Police Scotland unveil new drug-driving detection kits

drug-driving test
Image caption The testing kit uses a mouth swab

Police Scotland has unveiled its new drug-detection kit ahead of updated drug-driving laws coming into force.

Officers will be able use DrugWipes - dubbed "drugalysers" - to check for cannabis and cocaine.

The roadside kit uses a mouth swab, with and a blue line appearing if the person has taken the drugs.

Scotland's Justice Secretary Humza Yousaf said the regulations coming into force on 21 October will "not only make our roads safer but will save lives".

The new testing kits highlight an "almost zero limit" on cannabis and cocaine.

Drivers will still have to be taken to a police station for a blood test for 17 other substances including ecstasy, LSD, ketamine and heroin.

Image caption The DrugWipe gives a positive or negative reading at the roadside

Currently, when police suspect a motorist of drug-driving they carry out the roadside "field impairment test".

If the individual fails this, they can be arrested and taken to a police station where a doctor must certify that the person is impaired to the extent that they are unfit to drive.

A driver will then be asked to provide a blood sample.

England and Wales introduced drug-driving limits and roadside testing in 2015.

Image caption Humza Yousaf has promised a zero-tolerance approach to drug-driving

The Scottish government has previously been criticised for not implementing the same regulations - saying it wanted to "bed in" new lower drink-drive limits which came into force in 2014.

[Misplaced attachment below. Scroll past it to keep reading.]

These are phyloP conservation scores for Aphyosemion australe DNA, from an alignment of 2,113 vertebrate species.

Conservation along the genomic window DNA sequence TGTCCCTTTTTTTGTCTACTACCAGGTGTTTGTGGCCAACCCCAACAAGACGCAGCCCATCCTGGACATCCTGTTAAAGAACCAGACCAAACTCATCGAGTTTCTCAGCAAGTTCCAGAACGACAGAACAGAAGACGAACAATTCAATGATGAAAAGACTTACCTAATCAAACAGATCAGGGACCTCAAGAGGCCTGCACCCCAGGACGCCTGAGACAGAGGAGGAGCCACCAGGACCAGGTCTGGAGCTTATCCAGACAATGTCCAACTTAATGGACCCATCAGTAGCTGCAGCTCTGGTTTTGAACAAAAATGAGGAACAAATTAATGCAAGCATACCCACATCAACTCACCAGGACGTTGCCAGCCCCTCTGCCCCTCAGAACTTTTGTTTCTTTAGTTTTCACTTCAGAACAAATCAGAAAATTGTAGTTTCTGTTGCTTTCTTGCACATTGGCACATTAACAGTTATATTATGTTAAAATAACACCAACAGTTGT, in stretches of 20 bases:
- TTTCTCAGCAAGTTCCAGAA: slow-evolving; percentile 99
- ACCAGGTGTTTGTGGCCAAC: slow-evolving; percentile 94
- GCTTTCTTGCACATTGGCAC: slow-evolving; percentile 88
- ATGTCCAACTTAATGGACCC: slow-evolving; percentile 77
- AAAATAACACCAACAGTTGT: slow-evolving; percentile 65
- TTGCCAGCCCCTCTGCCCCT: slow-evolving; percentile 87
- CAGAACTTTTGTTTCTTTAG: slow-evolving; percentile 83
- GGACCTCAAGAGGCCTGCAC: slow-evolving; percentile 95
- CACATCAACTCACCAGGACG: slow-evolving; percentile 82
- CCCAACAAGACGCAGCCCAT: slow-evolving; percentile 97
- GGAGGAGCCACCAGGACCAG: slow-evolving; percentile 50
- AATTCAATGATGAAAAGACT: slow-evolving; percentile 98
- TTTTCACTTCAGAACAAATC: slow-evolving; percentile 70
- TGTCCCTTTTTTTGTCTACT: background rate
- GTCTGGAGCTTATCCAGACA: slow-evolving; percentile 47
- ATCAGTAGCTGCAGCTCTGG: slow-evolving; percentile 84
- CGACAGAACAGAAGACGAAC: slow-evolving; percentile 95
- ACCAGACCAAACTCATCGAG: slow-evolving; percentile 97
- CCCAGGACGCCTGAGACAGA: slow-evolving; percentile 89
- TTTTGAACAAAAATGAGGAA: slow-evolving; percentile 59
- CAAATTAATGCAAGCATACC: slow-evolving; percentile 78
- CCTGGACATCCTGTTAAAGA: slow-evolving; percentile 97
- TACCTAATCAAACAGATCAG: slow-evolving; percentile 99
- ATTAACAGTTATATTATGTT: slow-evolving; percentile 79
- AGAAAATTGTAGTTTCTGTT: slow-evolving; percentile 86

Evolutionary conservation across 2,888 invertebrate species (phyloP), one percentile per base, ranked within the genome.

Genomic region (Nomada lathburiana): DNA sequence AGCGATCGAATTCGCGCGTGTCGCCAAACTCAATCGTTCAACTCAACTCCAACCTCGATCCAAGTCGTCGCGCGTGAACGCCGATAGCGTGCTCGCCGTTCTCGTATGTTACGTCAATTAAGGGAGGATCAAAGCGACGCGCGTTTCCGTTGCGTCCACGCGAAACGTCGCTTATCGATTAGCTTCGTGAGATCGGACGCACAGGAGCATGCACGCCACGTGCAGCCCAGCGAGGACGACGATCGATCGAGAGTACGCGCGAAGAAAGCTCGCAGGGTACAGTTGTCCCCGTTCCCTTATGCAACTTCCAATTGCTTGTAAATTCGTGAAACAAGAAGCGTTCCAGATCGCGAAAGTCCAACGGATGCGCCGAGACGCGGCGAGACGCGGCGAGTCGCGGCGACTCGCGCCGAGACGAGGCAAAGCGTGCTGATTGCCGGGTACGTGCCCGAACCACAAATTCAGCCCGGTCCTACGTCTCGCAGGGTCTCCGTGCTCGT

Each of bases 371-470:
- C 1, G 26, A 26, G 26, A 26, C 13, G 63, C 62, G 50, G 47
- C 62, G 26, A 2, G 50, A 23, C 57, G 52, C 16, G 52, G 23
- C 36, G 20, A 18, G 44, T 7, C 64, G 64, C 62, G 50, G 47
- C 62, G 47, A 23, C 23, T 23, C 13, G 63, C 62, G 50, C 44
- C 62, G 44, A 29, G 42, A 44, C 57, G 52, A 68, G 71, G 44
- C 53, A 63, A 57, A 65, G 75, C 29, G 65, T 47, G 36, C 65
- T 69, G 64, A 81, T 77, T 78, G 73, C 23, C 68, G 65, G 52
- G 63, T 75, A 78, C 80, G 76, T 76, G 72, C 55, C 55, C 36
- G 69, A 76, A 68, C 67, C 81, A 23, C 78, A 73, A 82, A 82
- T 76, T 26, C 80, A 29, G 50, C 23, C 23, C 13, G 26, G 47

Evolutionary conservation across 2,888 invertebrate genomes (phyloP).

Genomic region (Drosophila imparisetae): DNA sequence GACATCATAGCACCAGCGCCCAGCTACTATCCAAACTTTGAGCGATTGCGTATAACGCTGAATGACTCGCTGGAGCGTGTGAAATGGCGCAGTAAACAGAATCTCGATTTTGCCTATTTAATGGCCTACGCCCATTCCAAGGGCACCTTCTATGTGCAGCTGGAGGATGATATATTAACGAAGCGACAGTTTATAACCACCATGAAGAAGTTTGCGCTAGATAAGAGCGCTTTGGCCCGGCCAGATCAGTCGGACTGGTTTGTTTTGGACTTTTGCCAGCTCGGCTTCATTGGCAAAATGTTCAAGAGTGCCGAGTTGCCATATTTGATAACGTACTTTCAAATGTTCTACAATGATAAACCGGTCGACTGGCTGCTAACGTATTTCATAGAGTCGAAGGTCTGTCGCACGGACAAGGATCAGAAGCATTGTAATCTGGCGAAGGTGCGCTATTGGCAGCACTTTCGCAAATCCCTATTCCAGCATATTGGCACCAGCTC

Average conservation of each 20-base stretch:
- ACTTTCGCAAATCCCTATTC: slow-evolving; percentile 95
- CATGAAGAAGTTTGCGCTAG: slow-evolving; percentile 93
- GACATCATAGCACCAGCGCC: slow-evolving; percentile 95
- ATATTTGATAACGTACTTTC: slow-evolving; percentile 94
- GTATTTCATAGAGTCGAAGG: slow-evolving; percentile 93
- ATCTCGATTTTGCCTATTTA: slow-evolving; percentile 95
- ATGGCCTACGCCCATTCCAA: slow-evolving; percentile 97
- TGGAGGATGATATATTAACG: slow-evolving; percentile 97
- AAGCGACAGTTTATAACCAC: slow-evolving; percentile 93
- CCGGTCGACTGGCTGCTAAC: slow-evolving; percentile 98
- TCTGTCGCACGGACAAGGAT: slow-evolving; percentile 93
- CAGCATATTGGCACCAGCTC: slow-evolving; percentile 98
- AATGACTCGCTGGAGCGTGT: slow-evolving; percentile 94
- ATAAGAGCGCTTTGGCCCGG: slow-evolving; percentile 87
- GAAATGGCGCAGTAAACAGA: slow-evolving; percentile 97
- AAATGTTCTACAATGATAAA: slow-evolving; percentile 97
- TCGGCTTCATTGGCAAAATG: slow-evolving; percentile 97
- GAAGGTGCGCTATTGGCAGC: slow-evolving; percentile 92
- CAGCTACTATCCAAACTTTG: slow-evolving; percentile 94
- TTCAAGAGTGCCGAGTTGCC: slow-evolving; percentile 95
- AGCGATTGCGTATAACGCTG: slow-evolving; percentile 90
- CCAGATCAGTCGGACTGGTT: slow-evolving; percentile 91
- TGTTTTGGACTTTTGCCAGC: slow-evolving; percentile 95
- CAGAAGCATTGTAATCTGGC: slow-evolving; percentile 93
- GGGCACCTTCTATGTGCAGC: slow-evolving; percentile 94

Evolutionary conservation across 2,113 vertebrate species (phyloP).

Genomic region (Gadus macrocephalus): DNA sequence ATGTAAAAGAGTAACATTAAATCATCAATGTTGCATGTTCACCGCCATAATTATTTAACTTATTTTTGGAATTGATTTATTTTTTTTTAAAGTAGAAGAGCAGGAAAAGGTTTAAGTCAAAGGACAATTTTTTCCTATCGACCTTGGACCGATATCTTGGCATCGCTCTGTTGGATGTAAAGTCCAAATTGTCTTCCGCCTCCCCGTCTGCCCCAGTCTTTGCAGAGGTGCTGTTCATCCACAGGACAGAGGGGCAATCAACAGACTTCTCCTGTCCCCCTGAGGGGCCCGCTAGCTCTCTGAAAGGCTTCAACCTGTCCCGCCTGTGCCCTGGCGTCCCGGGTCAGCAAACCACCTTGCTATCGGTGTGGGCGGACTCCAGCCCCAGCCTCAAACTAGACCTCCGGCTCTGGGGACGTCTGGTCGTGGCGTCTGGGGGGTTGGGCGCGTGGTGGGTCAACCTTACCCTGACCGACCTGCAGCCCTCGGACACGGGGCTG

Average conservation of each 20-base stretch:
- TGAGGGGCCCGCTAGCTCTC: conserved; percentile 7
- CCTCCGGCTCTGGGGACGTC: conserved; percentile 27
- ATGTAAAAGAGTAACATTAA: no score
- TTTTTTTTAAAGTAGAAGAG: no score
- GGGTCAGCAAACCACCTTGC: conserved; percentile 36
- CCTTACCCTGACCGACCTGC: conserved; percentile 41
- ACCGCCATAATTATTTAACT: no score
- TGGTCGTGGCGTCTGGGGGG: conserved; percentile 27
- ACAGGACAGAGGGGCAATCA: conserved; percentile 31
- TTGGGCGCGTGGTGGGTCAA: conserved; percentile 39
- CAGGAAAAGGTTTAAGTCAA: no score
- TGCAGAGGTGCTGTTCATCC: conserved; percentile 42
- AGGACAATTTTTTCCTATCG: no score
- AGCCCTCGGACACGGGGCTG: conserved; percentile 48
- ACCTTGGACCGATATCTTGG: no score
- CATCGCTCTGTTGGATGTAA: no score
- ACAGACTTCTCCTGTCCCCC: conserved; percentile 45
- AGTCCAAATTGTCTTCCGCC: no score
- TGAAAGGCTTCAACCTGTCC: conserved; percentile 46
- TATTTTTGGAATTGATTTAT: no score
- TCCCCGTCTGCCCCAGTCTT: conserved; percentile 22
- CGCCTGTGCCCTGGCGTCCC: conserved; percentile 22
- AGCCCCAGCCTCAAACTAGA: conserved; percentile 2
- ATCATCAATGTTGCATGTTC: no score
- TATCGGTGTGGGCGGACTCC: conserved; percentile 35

But Mr Yousaf said the introduction of the new drug-drive limits meant Scotland was "far ahead of anywhere else in the UK".

He added: "The police are ready, they have the tools necessary and if your are caught there will be a zero-tolerance approach and you will face some hefty consequences."

Image caption Ch Supt Stewart Carle expects the new kit to detect many more drug-drivers

Ch Supt Stewart Carle, head of road policing at Police Scotland, said the kits formed part of a wider crackdown on drug crime.

He said: "We hope this will reduce the demand for those drugs and thereby have a wider benefit to to our communities.

"Drug dealing is a big problem in Scotland - we know that and we're trying to tackle it. This is just another tool in our armoury.

"At the moment, we catch about 200 drug-drivers every year. This new power is going to allow us to do roadside screening and I would expect to detect a lot more.

"We've trained over 500 officers and we will continue to train more over the coming year."

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